The Private Apartments (Petits Appartements) were the result of the first major construction work carried out at Chantilly by the young Duke of Aumale. Having just married his cousin, Maria Carolina Augusta of Bourbon–Two Sicilies, in Naples in November 1844, he ordered that renovations begin in early 1845.
The project was assigned to Eugène Lami, an interior decorator who also worked on the Palais des Tuileries, alongside architect Victor Dubois, who was quickly ousted, however. Lami and the duke came up with an interior in the latest fashion, full of references to the history of Chantilly while conducive to the installation of the ducal couple as the new owners of the premises.
These apartments, endowed with all modern conveniences, were placed in the only surviving part of the chateau, the ground floor of the Renaissance wing.
The duchess’s apartments were done in a lavishly feminine, eighteenth-century revival spirit. The antechamber, with white and gold woodwork like those in the upstairs rooms of the princes of Condé, combined Louis XV and Louis XVI styles.
Called the Guise Salon (Salon de Guise), it is named after the title of the duke and duchess’s younger son. The lavish furniture, mostly made by the Grohé brothers (as elsewhere in the apartments), was done in the same spirit.
The bedroom next door is impressively theatrical – the duchess’s monogram can be seen on the bedhead and fireplace mirror, as well as on a garland held by two parakeets painted on the ceiling by Narcisse Diaz. The room is dominated by a superb canopy bed reflecting the taste in fabrics of the day, accompanied by rosewood furniture and Louis XV style chairs that were given padded upholstery by Victor Cruchet.
The pale blue satin on the walls has been reconstructed to correspond to the fabric ordered by the duke after his return from exile in 1876 (his wife had died in 1869), replacing a flowery white-andpink wall fabric.
The duchess’s Gothic-revival prie-dieu (prayer stool) – which had graced her apartment in the Palais des Tuileries – evokes her devout piety, as do the various paintings of religious subjects and a small table (also used as a prie-dieu) decorated by Gabriele Capello with a tiny mosaic of Mount Etna erupting.
Yet it was ultimately this tragedy-filled history that resulted in the unique, almost complete, preservation of these apartments in their 1840s state: the duke wanted to retain the atmosphere of those happy years, prior to the revolution of 1848 and his long exile in England.
These private apartments are in fact France’s only completely preserved princely dwelling from the period known as the July Monarchy (1830-48). By harking back to the days of Chantilly’s splendour from the sixteenth to eighteenth centuries, they constitute a unique record of the history of grand French interiors, all the while being forerunners of the comfortable revival style known as “Second Empire” (1852–70), which in fact emerged – notably right here – between 1845 and 1847.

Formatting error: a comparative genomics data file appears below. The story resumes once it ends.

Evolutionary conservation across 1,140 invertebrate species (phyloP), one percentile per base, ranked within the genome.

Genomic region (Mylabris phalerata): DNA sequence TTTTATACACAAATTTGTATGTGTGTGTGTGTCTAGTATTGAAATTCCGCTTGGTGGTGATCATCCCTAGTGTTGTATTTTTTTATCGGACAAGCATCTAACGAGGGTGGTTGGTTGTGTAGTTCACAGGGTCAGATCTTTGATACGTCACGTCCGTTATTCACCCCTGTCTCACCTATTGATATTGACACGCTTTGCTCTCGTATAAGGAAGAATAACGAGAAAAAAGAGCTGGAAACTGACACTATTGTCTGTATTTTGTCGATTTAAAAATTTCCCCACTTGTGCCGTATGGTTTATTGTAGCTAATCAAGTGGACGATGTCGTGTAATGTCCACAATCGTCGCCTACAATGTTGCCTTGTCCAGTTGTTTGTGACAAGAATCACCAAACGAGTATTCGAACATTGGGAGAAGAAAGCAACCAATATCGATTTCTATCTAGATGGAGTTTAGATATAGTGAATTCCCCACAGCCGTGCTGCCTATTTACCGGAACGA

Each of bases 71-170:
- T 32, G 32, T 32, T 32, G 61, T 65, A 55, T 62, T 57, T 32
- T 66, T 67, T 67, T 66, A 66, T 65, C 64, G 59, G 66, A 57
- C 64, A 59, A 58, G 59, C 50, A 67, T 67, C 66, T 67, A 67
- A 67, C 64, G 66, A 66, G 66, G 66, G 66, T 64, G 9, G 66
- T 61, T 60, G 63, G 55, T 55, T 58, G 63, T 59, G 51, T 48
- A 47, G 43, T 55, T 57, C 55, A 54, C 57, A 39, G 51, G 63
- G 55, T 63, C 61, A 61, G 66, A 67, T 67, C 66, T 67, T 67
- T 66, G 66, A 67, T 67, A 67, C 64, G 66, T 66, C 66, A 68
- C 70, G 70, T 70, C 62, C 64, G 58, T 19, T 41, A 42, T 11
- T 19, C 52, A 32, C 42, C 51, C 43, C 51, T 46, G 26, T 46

Architect Honoré Daumet designed the Duke of Aumale’s Library (Cabinet des Livres) in the spirit of those found in British stately homes, featuring an upper gallery, warm wood panelling, and a ceiling decorated with the coats of arms of companions of the Grand Condé, whose bust overlooks the room.
The Library of nearly twenty thousand volumes, including fifteen hundred manuscripts, is a treasure hoard for booklovers, whom Aumale often invited to share his passion. He was proud to be a historian among others, valued for his recent, scholarly publications, in an equality that he had experienced at public school and was pleased to find again at the Institut de France.
Exhibitions are held in the Library to display the riches of a collection that includes illuminated manuscripts from the Middle Ages and the Renaissance, incunabula, and original, often unique, editions of authors the duke appreciated.
He brought an expert eye, sensitive to the refinement of paintings in medieval manuscripts, to books, whose history he sought to trace back through major collections. When it came to printed books, he was alert to the quality of printing and the rarity of bindings. His was the rarest and most valuable private library of the day. A second, larger library was built in 1889 on the spot where a theatre stood in the days of the duke’s godfather.
It contains thirty thousand volumes and now also houses the drawing collection. As a working library, it holds many history books as well as documents from the days of the Fronde, the Wars of Religion, the French Revolution, and the French Empire, not to mention more recent works by the likes of Victor Hugo, the Goncourt brothers, and Émile Zola, occasionally bearing a handwritten dedication by the author.
Get the look
Recreate that Chantilly chic with some astute decorative choices for your own ‘chateau’. Here we present online or high street buys...
Bring out your inner aristocrat by snapping up a red velvet, faux Louis XVI-period bergère (style of armchair). This one in beechwood (hêtre) is 106cm tall and costs €399.
Into the blue
Give the refined four-poster bed (Un lit à colonnes) look a modern twist but retain its elegance with this Thao model, constructed in durable acacia wood. Priced at €599.
Keen to give your library (okay, sitting room) a properly regal feel, all while being watched over by French royalty as you read? Measuring 36x23x15 cm, this Louis XIV buste (bust) is an elegant reproduction made from a mould taken from a print of the original work exhibited in the Louvre. Priced at €350.